We are currently featuring the work of the two nominees in our Ceramics Case Study exhibition project – Case Study No. 2: Monica Mercedes Martinez, and Case Study No. 3: Robin Dupont. Their work will remain on display in the glass cases at the entrance to the Ceramics and Sculpture Building on the U of M campus until May 31, 2013.
ROBIN DUPONT makes work that is designed to further his knowledge of the behavior and potential of using the flame as a mark-making tool, as it is often surface that initially persuades the user to engage with the form. It is utility that allows for a deeper engagement with his work; one that promotes not just visual and intellectual engagement , but physical interaction. He is committed to creating work that is accessible and has the ability to perform in some of the most meaningful contexts in life – the surfaces and forms become conduits for creating a social circumstance or experience.
Dupont’s professional development includes a three-year apprenticeship with studio potter Jim Etzkorn, several research and work-studies in Canada, U.S.A, Australia and Korea, and artist-in-residencies at the Banff Centre for the Arts, Red Deer College and the Medalta International Artist in Residency program. He received his BFA from the Alberta College of Art & Design (ACAD) in 2004 and his MFA from Utah State University in 2010. Robin was the 2011–2012 Visiting Artist at ACAD in Calgary, Alberta and is currently a visiting faculty member at the University of Manitoba in Winnipeg with the School of Art.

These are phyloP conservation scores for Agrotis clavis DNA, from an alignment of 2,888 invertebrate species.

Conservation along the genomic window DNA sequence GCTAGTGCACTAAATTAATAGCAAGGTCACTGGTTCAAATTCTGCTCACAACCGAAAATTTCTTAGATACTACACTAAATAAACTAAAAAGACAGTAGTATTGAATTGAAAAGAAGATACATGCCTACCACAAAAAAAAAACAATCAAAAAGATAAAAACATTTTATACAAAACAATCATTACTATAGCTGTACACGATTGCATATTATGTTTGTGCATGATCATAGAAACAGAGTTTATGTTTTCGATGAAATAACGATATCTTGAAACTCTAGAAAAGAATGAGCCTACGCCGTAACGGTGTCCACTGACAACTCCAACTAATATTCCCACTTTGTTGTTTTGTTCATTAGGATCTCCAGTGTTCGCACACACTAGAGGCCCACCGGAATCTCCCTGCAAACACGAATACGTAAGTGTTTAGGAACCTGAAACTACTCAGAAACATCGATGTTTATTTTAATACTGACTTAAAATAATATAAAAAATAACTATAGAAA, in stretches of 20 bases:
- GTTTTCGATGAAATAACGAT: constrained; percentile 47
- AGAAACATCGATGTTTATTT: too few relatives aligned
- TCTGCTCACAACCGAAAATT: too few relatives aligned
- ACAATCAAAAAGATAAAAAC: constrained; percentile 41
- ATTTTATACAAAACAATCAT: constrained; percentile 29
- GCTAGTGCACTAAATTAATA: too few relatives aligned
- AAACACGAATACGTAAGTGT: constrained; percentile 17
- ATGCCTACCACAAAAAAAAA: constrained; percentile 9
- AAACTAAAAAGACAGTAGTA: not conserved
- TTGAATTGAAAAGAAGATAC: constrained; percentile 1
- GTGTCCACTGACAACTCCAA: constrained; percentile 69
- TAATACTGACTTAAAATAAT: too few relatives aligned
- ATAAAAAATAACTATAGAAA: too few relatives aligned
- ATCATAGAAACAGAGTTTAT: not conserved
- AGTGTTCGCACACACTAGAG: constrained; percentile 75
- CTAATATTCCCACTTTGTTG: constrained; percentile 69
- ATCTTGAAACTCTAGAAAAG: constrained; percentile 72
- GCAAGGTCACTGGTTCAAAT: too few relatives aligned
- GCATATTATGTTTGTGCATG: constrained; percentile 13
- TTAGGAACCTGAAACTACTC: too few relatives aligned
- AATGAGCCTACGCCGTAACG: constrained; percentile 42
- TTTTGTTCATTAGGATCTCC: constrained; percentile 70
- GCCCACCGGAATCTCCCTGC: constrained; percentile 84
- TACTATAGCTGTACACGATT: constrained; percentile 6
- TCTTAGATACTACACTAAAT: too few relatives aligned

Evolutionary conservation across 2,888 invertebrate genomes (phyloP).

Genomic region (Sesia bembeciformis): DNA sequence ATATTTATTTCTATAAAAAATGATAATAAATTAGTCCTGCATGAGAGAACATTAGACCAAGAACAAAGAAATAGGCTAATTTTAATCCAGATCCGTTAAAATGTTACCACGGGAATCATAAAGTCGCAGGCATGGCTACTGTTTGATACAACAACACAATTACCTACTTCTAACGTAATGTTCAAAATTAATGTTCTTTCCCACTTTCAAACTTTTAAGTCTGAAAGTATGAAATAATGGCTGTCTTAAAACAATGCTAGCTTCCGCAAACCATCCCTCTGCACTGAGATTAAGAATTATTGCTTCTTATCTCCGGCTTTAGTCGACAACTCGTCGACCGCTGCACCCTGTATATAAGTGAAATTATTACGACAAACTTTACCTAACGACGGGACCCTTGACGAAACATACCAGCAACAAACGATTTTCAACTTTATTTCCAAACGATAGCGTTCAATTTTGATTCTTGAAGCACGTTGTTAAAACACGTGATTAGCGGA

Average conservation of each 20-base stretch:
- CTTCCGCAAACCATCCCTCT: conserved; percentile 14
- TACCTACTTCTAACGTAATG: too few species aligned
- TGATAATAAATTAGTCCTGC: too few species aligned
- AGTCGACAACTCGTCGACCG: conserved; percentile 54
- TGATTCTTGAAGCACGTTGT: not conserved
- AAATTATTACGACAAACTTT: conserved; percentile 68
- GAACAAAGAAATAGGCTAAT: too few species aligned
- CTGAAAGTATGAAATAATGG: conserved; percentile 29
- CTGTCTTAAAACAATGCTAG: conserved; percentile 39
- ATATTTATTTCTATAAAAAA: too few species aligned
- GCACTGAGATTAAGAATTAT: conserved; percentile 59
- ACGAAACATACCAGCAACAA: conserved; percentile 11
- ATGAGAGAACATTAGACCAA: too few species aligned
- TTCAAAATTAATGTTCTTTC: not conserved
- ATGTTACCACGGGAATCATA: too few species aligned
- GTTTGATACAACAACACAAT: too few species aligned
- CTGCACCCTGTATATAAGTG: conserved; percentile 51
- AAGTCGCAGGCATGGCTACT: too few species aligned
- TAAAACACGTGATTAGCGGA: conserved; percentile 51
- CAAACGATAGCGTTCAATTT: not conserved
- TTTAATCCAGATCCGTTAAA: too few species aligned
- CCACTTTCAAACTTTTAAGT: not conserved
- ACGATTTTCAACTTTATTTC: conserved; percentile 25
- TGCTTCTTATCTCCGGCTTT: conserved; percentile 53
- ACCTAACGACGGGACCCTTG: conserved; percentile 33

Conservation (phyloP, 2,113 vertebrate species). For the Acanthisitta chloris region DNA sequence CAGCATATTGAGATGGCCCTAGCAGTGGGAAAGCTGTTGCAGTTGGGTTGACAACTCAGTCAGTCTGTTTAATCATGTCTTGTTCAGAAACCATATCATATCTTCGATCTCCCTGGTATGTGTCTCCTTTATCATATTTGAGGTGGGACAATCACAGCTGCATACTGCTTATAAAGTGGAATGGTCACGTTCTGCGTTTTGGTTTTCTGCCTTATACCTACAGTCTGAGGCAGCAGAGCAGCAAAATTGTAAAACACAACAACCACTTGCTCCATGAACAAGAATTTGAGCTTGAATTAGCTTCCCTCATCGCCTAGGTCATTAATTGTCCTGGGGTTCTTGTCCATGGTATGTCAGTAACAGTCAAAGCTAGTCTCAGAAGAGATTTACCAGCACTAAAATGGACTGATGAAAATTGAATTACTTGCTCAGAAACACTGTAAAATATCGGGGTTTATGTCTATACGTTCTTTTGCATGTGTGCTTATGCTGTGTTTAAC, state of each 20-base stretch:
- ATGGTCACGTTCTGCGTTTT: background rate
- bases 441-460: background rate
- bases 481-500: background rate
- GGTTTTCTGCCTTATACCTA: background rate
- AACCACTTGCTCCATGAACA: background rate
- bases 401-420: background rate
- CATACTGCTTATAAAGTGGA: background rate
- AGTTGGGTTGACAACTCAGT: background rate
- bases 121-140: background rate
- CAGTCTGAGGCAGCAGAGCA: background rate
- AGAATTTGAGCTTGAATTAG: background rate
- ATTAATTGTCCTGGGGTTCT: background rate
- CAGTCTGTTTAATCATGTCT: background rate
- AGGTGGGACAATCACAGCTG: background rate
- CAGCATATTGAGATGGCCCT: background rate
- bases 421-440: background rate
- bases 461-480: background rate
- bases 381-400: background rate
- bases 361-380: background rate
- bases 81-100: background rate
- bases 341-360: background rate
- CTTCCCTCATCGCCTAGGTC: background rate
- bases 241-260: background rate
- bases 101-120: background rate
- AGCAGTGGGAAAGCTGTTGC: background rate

MONICA MERCEDES MARTINEZ is an object maker with an interest in all media, with ceramics playing an intrinsic role in her artistic practice. Primarily a figurative artist, Monica’s practice has delved into topics such as body image, racial heritage, ancient art, cultural concepts of beauty, and the power of memory. Currently the study of her mixed Chilean and Canadian identity has moved to the forefront. By using the heat of the kiln as another part of the forming process, Martinez explores the boundary of the ceramic convention that says reaching the final maturing temperature of clay is the last step in the creation of an object. Her work uses that point as just another step in the transformation of her forms as the pieces are heat-moulded, sandblasted, then perhaps carved to help illustrate the experimental possibilities of clay.
Martinez was a visiting artist in residence at the International Ceramics Studio in Kecskemet, Hungary in September 2012, as well as at the Pottery Workshop in Jingdezhen, China in October 2012. She received her BFA from the Alberta College of Art and Design in 2010 and completed her MFA at the University of Manitoba in 2012. She currently teaches as a sessional instructor at the University of Manitoba in Winnipeg with the School of Art.